Conducting International Research

Perhaps the most difficult aspect of conducting international business is getting legal questions answered.  Every nation has its own set of laws, loop-holes and governmental agencies which closely scrutinize and capitalize on the business activities within the respective countries.  Furthermore, the cultural and governmental differences make it extremely difficult to obtain a correct answer from research alone.  However, with the right tools, one could save a substantial amount of time and money by conducting preliminary research before contacting outside counsel.

Before the type of law is narrowed in scope and breadth, to assist in researching, you will need to understand the structure of the government you are dealing with.  Is it a Civil law country?  A Common law country?  Perhaps mixed?  This information will help you decide, (1) where to find the information and, (2) what law is binding in the specific international jurisdiction.  It is important to note however, that certain jurisdictions’ courts are very inequitable, and often times unconscionable with their rulings and or decisions.  Therefore, specific research on the jurisdictions’ courts should also be addressed with a particular eye on the country’s economic, social and political landscape.  This can be completed by researching specific case law and court rules on the jurisdictions webpage or jurisdiction specific database software.  Despite the fact that the website may be in another language, there are tools today which can translate the source code of the website.  This effectively allows the internet user to see the webpage in its original form fully translated.  This can be conducted automatically with an internet browser such as Google Chrome.  Case law and Code research are extremely beneficial in a common law based, or case law based judicial system.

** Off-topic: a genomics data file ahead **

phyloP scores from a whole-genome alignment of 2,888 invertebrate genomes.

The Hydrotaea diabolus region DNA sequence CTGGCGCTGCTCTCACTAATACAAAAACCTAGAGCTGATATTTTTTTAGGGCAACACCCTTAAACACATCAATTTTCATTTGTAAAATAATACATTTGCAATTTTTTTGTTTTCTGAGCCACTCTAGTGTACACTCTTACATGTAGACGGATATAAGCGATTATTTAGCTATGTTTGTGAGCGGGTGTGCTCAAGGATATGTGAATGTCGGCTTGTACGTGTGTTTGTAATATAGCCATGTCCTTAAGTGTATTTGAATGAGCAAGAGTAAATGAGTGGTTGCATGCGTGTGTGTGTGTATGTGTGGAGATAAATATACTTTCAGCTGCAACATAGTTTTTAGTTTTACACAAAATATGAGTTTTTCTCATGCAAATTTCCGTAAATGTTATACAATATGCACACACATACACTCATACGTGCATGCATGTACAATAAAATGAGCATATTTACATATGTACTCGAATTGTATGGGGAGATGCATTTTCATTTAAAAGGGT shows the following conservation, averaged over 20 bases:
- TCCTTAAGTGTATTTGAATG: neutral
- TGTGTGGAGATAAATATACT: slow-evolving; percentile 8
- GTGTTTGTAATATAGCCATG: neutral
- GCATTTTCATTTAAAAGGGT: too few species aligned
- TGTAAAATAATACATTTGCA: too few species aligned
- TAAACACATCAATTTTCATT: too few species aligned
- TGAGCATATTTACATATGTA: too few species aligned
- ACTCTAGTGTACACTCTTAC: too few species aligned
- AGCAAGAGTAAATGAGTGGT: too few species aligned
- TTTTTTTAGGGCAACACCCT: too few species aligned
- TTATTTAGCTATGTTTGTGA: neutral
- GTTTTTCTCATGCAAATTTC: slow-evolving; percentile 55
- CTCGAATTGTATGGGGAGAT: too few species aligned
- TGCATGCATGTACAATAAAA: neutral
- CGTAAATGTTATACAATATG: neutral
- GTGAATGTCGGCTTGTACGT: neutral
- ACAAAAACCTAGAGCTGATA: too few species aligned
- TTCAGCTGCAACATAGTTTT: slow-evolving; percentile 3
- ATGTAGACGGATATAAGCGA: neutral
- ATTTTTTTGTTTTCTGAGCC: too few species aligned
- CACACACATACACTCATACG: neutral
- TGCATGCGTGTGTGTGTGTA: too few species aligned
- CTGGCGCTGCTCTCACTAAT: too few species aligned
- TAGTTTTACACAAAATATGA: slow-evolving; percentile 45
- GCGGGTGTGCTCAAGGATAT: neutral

After conducting the initial governmental research, a logical next step is to determine what type of law you are dealing with.  There are different types of international law.  The first type is Public international law which governs interactions between states, between states and international bodies and between international bodies themselves. This law derives from international agreements, customary law, judicial decisions and academic writings.  Private international law deals with relations between individuals over state boundaries and it is regulated by treaties or domestic lawMost contracts and recognition of judgments are governed by this type of law.  Corporate attorneys engaging in international transactions should be very familiar with this type of law as it pertains to the validity of contracts and principals of comity, or international reciprocity.  Supranational law encompasses regional agreements (like the EU) where the laws of nation states may be invalidated if they conflict with the laws put forth in the agreements.  Foreign law is also very important as it contains laws such as constitutions, statutes, regulations, and court decisions.  It does not have effect outside the nation, however; some foreign law may regulate foreign entities.  Foreign law is also very important when dealing with international trade because, when doing business in a foreign county, one is governed by the law of the land.  This will give you a fundamental and comprehensive starting point in finding the answer to your legal question.